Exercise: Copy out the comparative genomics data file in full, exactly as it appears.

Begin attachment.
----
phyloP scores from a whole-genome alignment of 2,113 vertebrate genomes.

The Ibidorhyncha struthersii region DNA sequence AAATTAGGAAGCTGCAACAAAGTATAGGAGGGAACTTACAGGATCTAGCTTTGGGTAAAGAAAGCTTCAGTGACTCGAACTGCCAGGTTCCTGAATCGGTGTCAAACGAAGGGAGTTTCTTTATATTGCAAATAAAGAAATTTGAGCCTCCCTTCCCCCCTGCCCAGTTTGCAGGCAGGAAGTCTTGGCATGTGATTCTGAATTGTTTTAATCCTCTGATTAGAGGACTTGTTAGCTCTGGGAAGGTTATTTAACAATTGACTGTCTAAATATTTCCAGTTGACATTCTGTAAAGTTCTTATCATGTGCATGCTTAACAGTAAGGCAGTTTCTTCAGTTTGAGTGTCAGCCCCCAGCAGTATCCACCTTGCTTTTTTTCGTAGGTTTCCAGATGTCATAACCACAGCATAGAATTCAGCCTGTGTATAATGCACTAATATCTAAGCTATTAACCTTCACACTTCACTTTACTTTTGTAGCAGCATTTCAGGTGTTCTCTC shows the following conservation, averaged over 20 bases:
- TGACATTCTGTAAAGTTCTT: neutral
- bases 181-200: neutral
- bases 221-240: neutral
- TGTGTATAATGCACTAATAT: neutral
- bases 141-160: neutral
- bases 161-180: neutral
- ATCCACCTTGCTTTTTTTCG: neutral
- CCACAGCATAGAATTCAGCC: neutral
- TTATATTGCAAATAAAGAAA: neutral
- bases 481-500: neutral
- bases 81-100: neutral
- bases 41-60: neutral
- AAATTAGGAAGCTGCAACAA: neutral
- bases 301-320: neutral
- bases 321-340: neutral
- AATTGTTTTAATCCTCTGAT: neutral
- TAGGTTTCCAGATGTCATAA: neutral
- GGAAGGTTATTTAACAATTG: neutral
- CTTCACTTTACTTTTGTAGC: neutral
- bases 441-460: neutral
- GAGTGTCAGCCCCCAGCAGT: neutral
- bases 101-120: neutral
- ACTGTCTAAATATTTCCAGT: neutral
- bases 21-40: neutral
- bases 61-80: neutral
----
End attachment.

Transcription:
phyloP scores from a whole-genome alignment of 2,113 vertebrate genomes.

The Ibidorhyncha struthersii region DNA sequence AAATTAGGAAGCTGCAACAAAGTATAGGAGGGAACTTACAGGATCTAGCTTTGGGTAAAGAAAGCTTCAGTGACTCGAACTGCCAGGTTCCTGAATCGGTGTCAAACGAAGGGAGTTTCTTTATATTGCAAATAAAGAAATTTGAGCCTCCCTTCCCCCCTGCCCAGTTTGCAGGCAGGAAGTCTTGGCATGTGATTCTGAATTGTTTTAATCCTCTGATTAGAGGACTTGTTAGCTCTGGGAAGGTTATTTAACAATTGACTGTCTAAATATTTCCAGTTGACATTCTGTAAAGTTCTTATCATGTGCATGCTTAACAGTAAGGCAGTTTCTTCAGTTTGAGTGTCAGCCCCCAGCAGTATCCACCTTGCTTTTTTTCGTAGGTTTCCAGATGTCATAACCACAGCATAGAATTCAGCCTGTGTATAATGCACTAATATCTAAGCTATTAACCTTCACACTTCACTTTACTTTTGTAGCAGCATTTCAGGTGTTCTCTC shows the following conservation, averaged over 20 bases:
- TGACATTCTGTAAAGTTCTT: neutral
- bases 181-200: neutral
- bases 221-240: neutral
- TGTGTATAATGCACTAATAT: neutral
- bases 141-160: neutral
- bases 161-180: neutral
- ATCCACCTTGCTTTTTTTCG: neutral
- CCACAGCATAGAATTCAGCC: neutral
- TTATATTGCAAATAAAGAAA: neutral
- bases 481-500: neutral
- bases 81-100: neutral
- bases 41-60: neutral
- AAATTAGGAAGCTGCAACAA: neutral
- bases 301-320: neutral
- bases 321-340: neutral
- AATTGTTTTAATCCTCTGAT: neutral
- TAGGTTTCCAGATGTCATAA: neutral
- GGAAGGTTATTTAACAATTG: neutral
- CTTCACTTTACTTTTGTAGC: neutral
- bases 441-460: neutral
- GAGTGTCAGCCCCCAGCAGT: neutral
- bases 101-120: neutral
- ACTGTCTAAATATTTCCAGT: neutral
- bases 21-40: neutral
- bases 61-80: neutral